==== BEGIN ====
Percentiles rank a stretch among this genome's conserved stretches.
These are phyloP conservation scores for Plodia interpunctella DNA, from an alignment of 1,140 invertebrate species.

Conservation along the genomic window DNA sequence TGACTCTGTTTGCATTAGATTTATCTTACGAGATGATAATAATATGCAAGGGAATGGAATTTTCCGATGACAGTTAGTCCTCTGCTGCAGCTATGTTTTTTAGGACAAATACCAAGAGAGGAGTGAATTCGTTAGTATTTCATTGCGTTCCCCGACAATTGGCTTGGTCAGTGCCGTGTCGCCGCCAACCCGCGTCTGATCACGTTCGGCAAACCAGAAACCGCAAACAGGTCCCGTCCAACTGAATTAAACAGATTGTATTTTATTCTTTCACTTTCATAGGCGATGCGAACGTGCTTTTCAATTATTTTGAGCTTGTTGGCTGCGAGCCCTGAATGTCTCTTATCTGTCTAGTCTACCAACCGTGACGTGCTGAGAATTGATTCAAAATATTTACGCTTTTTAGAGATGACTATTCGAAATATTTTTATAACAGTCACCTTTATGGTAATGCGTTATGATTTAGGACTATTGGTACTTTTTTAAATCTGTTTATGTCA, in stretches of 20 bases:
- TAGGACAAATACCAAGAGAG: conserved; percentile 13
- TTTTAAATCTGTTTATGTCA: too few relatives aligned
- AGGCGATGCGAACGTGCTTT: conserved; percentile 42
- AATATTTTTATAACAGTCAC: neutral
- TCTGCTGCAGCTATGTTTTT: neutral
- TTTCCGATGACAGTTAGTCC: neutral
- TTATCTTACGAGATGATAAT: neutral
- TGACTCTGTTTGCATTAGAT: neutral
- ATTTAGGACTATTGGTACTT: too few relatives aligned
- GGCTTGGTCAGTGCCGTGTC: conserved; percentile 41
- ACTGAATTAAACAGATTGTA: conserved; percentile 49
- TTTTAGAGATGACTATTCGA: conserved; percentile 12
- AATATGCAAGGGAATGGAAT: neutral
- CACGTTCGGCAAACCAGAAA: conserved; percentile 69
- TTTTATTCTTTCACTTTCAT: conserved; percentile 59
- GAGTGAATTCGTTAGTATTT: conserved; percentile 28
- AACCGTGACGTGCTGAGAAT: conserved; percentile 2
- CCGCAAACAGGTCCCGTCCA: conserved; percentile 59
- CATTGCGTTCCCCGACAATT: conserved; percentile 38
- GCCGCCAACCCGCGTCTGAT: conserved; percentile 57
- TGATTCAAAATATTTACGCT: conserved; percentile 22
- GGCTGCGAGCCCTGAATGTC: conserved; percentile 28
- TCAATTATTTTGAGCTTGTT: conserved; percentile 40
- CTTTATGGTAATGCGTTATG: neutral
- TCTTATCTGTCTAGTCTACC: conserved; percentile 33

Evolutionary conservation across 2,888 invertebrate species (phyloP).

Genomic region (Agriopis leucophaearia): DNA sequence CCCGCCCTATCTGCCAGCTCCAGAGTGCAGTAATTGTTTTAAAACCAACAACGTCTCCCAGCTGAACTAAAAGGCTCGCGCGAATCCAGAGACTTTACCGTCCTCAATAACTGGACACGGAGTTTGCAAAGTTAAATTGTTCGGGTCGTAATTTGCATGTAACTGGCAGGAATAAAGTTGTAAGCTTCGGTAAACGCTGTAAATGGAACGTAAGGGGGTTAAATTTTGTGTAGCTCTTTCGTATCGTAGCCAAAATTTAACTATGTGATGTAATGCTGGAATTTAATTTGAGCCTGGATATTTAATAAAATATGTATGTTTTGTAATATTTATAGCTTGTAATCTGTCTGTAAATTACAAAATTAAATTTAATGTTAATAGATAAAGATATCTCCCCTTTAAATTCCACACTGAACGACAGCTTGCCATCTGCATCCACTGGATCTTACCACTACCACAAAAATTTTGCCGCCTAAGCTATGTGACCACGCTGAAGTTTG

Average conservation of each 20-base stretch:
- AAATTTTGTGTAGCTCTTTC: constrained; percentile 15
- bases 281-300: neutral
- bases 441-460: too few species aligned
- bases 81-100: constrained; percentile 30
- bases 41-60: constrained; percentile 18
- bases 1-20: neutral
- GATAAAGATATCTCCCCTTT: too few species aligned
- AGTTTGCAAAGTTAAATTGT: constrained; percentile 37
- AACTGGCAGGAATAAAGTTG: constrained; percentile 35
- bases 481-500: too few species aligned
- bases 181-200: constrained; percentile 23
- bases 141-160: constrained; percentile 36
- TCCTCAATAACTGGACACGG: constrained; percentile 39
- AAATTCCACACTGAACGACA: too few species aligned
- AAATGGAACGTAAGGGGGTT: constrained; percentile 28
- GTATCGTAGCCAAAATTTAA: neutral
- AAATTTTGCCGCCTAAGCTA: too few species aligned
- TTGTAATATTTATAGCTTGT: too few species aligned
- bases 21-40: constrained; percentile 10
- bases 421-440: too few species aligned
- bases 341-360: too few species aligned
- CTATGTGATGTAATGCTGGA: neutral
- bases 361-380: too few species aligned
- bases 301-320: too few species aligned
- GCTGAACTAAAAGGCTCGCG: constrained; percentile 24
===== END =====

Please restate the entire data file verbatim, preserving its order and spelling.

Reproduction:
Percentiles rank a stretch among this genome's conserved stretches.
These are phyloP conservation scores for Plodia interpunctella DNA, from an alignment of 1,140 invertebrate species.

Conservation along the genomic window DNA sequence TGACTCTGTTTGCATTAGATTTATCTTACGAGATGATAATAATATGCAAGGGAATGGAATTTTCCGATGACAGTTAGTCCTCTGCTGCAGCTATGTTTTTTAGGACAAATACCAAGAGAGGAGTGAATTCGTTAGTATTTCATTGCGTTCCCCGACAATTGGCTTGGTCAGTGCCGTGTCGCCGCCAACCCGCGTCTGATCACGTTCGGCAAACCAGAAACCGCAAACAGGTCCCGTCCAACTGAATTAAACAGATTGTATTTTATTCTTTCACTTTCATAGGCGATGCGAACGTGCTTTTCAATTATTTTGAGCTTGTTGGCTGCGAGCCCTGAATGTCTCTTATCTGTCTAGTCTACCAACCGTGACGTGCTGAGAATTGATTCAAAATATTTACGCTTTTTAGAGATGACTATTCGAAATATTTTTATAACAGTCACCTTTATGGTAATGCGTTATGATTTAGGACTATTGGTACTTTTTTAAATCTGTTTATGTCA, in stretches of 20 bases:
- TAGGACAAATACCAAGAGAG: conserved; percentile 13
- TTTTAAATCTGTTTATGTCA: too few relatives aligned
- AGGCGATGCGAACGTGCTTT: conserved; percentile 42
- AATATTTTTATAACAGTCAC: neutral
- TCTGCTGCAGCTATGTTTTT: neutral
- TTTCCGATGACAGTTAGTCC: neutral
- TTATCTTACGAGATGATAAT: neutral
- TGACTCTGTTTGCATTAGAT: neutral
- ATTTAGGACTATTGGTACTT: too few relatives aligned
- GGCTTGGTCAGTGCCGTGTC: conserved; percentile 41
- ACTGAATTAAACAGATTGTA: conserved; percentile 49
- TTTTAGAGATGACTATTCGA: conserved; percentile 12
- AATATGCAAGGGAATGGAAT: neutral
- CACGTTCGGCAAACCAGAAA: conserved; percentile 69
- TTTTATTCTTTCACTTTCAT: conserved; percentile 59
- GAGTGAATTCGTTAGTATTT: conserved; percentile 28
- AACCGTGACGTGCTGAGAAT: conserved; percentile 2
- CCGCAAACAGGTCCCGTCCA: conserved; percentile 59
- CATTGCGTTCCCCGACAATT: conserved; percentile 38
- GCCGCCAACCCGCGTCTGAT: conserved; percentile 57
- TGATTCAAAATATTTACGCT: conserved; percentile 22
- GGCTGCGAGCCCTGAATGTC: conserved; percentile 28
- TCAATTATTTTGAGCTTGTT: conserved; percentile 40
- CTTTATGGTAATGCGTTATG: neutral
- TCTTATCTGTCTAGTCTACC: conserved; percentile 33

Evolutionary conservation across 2,888 invertebrate species (phyloP).

Genomic region (Agriopis leucophaearia): DNA sequence CCCGCCCTATCTGCCAGCTCCAGAGTGCAGTAATTGTTTTAAAACCAACAACGTCTCCCAGCTGAACTAAAAGGCTCGCGCGAATCCAGAGACTTTACCGTCCTCAATAACTGGACACGGAGTTTGCAAAGTTAAATTGTTCGGGTCGTAATTTGCATGTAACTGGCAGGAATAAAGTTGTAAGCTTCGGTAAACGCTGTAAATGGAACGTAAGGGGGTTAAATTTTGTGTAGCTCTTTCGTATCGTAGCCAAAATTTAACTATGTGATGTAATGCTGGAATTTAATTTGAGCCTGGATATTTAATAAAATATGTATGTTTTGTAATATTTATAGCTTGTAATCTGTCTGTAAATTACAAAATTAAATTTAATGTTAATAGATAAAGATATCTCCCCTTTAAATTCCACACTGAACGACAGCTTGCCATCTGCATCCACTGGATCTTACCACTACCACAAAAATTTTGCCGCCTAAGCTATGTGACCACGCTGAAGTTTG

Average conservation of each 20-base stretch:
- AAATTTTGTGTAGCTCTTTC: constrained; percentile 15
- bases 281-300: neutral
- bases 441-460: too few species aligned
- bases 81-100: constrained; percentile 30
- bases 41-60: constrained; percentile 18
- bases 1-20: neutral
- GATAAAGATATCTCCCCTTT: too few species aligned
- AGTTTGCAAAGTTAAATTGT: constrained; percentile 37
- AACTGGCAGGAATAAAGTTG: constrained; percentile 35
- bases 481-500: too few species aligned
- bases 181-200: constrained; percentile 23
- bases 141-160: constrained; percentile 36
- TCCTCAATAACTGGACACGG: constrained; percentile 39
- AAATTCCACACTGAACGACA: too few species aligned
- AAATGGAACGTAAGGGGGTT: constrained; percentile 28
- GTATCGTAGCCAAAATTTAA: neutral
- AAATTTTGCCGCCTAAGCTA: too few species aligned
- TTGTAATATTTATAGCTTGT: too few species aligned
- bases 21-40: constrained; percentile 10
- bases 421-440: too few species aligned
- bases 341-360: too few species aligned
- CTATGTGATGTAATGCTGGA: neutral
- bases 361-380: too few species aligned
- bases 301-320: too few species aligned
- GCTGAACTAAAAGGCTCGCG: constrained; percentile 24